EXAMPLES abound on the effects of the circulation of false statements but the most referred to is the Rwanda Genocide but still some community leaders seem willing to take the risk.The Inspector General of Police Kakoma Kanganja has warned Traditional leaders and Civil Society Organisations (CSOs) that are in the habit of uttering careless and alarming statements to immediately stop or risk facing the wrath of the law.Some statements border on inciting anarchy in the country, while the authors show no care at the possible consequences.Zambia is generally known to be a haven of peace although the ‘Gassing’ incidents did bring to light some of the ugly aspects of society.Zambia cannot afford to lose its longstanding peace and especially not over issues that are being misrepresented by community leaders.Such behavior has the potential to light fuses that will see the country descend into turmoil.Mr Kanganja has warned that the Police shall not watch any individual, irrespective of their standing in society, or grouping to champion anarchy in the country.He said of late, there had been a lot of careless statements being uttered or published by some sectors of society, in which the traditional leadership and CSOs were making alarming remarks bordering on inciting anarchy in Zambia.“I wish to remind all those in the habit of issuing such statements that, as Zambia Police, we have been mandated by the Constitution of Zambia to ensure that public order is safeguarded, therefore, shall not watch any individual, irrespective of their standing in society, or grouping champion anarchy in the country.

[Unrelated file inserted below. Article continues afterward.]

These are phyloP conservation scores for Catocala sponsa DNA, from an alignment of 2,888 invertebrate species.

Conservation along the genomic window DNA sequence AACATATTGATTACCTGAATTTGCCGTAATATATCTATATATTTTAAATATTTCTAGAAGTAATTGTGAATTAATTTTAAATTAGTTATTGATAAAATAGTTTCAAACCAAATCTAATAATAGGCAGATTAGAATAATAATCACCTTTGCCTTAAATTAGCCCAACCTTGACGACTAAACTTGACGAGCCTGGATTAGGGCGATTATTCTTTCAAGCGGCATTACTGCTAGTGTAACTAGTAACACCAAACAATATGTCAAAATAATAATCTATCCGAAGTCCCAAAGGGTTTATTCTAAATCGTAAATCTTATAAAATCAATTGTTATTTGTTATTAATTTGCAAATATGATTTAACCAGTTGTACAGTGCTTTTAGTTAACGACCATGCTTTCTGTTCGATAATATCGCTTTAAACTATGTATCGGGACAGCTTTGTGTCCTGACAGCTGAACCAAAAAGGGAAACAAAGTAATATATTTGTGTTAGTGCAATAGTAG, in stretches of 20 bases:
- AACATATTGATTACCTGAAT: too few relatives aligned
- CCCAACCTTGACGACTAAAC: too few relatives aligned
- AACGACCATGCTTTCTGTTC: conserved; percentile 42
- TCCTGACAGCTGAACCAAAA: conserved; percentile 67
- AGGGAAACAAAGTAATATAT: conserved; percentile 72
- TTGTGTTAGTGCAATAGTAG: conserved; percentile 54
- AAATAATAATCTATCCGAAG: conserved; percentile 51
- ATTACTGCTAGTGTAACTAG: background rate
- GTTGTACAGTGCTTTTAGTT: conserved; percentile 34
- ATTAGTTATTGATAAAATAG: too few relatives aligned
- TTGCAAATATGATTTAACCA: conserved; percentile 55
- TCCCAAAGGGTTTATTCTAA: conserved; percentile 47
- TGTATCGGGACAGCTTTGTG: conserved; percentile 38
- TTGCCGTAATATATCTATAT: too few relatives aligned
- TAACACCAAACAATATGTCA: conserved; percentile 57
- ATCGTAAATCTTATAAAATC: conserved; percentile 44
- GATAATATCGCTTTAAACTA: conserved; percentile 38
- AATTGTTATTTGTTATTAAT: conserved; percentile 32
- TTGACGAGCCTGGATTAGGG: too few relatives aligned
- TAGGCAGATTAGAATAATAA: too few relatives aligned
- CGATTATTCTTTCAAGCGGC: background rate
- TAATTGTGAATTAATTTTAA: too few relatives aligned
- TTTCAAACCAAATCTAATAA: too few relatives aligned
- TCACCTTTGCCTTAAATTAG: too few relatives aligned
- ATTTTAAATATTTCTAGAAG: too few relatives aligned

“All those that have been issuing such statements are advised to stop the practice forthwith or face the wrath of the law,” Mr Kanganja warned.
He said tolerance has got a limit, and the police shall not allow anyone to plunge the country into chaos.The IG further warned that a continuation of the trend shall compel the police to move in to execute their ‘mandate’ accordingly.Very often the phrase “the long arm of the law” is used to describe police action.Police are guided by the 1955 Public Order Act that has in itself raised some concerns as to the objectives of the Police Service.Very often public discourse takes a political stance and pits one group against the other.A University of Zambia researcher proposed that for the Public Order Act to be more effective in preventing political conflicts there was need for some amendments to be made to the Act rather completely repealing it.Gibson Banda concluded that there was need to conduct more education and sensitisation on police officers and political party members on the provisions and proper administration of the Act. Following the objectives and the findings of his study, the research made some recommendations that: included that the Act should provide for a clear appeal procedure in the event of a dispute; the Act should also make a clear distinction between public gatherings that are held indoors and those that are held outdoors; more sensitization campaigns on the provisions of the Act; need to improve on the accessibility of the Act; and finally there was need to improve on the requirements of notice for the holding of a public gathering or procession.The Public Order Act has created a general opinion that members of the public are not able to gather in public to air their grievances and this may have led to the rise in sensationalism by some through the issuance of inflammatory statements.It is unfortunate that some would take this route to gain public attention and they must not complain when the law catches up with them.
Mr Kanganja said preservation of peace demanded collective responsibility, hence it was a duty of every citizen to play a role in promoting it.